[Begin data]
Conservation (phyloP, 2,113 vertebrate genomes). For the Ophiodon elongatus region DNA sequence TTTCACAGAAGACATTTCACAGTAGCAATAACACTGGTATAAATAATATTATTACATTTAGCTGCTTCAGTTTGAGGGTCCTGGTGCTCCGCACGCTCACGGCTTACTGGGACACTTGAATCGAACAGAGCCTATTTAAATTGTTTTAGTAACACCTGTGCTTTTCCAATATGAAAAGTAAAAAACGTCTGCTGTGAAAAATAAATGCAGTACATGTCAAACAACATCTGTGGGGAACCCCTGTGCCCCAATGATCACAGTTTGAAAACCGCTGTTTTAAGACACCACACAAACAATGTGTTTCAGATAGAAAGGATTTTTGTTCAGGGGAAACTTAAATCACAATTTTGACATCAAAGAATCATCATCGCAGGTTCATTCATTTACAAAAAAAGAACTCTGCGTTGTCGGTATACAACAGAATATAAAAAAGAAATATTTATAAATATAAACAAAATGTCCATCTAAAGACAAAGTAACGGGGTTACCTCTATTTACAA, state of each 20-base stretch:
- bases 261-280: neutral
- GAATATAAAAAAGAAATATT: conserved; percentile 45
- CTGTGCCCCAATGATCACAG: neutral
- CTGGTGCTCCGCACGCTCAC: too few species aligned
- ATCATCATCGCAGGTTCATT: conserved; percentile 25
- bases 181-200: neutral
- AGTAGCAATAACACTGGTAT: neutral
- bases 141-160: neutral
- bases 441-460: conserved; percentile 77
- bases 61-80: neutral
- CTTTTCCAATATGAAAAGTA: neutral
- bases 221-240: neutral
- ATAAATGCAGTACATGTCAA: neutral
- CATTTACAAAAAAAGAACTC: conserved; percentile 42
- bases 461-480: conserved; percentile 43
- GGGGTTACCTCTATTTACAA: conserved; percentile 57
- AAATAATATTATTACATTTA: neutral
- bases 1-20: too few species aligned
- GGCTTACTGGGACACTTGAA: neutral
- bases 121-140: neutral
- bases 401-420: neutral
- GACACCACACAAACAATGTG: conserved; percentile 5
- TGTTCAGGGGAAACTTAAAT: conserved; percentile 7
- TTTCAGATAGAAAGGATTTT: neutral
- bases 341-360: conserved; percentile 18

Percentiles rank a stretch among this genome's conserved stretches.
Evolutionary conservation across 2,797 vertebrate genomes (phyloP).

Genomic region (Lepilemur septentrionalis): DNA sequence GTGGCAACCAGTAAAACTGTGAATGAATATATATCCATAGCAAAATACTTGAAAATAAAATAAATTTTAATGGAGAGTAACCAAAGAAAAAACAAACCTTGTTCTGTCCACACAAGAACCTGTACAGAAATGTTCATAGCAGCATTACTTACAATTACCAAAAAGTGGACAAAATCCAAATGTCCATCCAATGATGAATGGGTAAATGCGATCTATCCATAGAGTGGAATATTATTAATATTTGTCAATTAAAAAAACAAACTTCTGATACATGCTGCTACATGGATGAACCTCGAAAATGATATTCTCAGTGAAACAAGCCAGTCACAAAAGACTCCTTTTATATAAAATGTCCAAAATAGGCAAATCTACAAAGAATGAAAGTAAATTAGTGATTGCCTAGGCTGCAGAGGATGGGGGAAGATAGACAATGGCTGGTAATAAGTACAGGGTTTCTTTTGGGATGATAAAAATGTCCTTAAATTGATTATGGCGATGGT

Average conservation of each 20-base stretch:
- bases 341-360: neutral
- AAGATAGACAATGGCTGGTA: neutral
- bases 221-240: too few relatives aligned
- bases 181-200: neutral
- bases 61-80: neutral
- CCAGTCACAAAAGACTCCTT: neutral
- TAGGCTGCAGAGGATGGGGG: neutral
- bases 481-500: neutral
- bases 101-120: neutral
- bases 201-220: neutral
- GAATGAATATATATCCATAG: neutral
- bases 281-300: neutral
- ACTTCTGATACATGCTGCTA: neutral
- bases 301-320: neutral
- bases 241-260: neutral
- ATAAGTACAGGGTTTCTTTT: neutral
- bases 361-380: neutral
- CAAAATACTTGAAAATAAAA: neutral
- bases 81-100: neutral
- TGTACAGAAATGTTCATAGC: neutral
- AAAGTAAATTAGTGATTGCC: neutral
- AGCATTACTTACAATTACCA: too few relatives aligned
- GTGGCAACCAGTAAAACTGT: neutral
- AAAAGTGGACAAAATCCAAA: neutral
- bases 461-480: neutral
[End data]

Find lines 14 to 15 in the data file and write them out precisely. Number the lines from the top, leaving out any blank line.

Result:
- ATAAATGCAGTACATGTCAA: neutral
- CATTTACAAAAAAAGAACTC: conserved; percentile 42